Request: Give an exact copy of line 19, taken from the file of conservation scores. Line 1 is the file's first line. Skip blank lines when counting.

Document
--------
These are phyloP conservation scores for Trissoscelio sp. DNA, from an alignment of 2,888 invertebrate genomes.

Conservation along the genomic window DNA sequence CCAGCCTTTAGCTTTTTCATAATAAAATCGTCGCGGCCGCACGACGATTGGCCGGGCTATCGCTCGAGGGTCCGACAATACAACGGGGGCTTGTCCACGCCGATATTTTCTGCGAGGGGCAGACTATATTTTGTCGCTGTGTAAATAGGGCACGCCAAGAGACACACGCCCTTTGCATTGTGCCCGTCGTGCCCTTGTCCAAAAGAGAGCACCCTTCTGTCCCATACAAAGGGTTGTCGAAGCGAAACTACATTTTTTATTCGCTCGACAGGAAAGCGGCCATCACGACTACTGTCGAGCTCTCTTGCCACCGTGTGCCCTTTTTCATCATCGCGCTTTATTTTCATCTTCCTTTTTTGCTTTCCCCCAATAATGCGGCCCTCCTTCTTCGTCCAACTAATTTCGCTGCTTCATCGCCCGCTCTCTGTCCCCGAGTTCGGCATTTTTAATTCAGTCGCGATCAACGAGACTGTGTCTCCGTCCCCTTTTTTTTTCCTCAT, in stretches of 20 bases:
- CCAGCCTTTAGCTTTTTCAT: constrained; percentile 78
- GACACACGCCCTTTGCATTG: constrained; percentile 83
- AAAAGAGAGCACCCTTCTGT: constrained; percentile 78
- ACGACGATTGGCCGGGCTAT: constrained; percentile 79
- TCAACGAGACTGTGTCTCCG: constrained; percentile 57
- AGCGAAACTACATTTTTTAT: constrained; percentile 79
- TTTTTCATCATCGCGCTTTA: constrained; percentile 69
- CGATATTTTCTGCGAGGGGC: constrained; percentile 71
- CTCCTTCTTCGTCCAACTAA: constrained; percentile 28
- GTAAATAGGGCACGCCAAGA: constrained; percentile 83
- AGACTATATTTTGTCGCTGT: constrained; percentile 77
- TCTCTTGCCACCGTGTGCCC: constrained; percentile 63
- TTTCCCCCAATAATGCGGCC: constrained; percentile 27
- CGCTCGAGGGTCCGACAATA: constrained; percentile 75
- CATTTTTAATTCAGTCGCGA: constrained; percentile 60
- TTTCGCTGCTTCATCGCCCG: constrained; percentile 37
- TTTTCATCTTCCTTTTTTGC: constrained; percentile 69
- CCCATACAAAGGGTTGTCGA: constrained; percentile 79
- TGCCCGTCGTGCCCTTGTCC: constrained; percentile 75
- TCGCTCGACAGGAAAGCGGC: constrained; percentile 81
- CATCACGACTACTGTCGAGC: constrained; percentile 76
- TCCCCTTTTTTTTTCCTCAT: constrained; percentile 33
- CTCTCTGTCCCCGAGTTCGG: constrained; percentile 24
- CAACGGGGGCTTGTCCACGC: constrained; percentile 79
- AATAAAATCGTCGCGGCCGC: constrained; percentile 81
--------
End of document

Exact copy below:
- TTTTCATCTTCCTTTTTTGC: constrained; percentile 69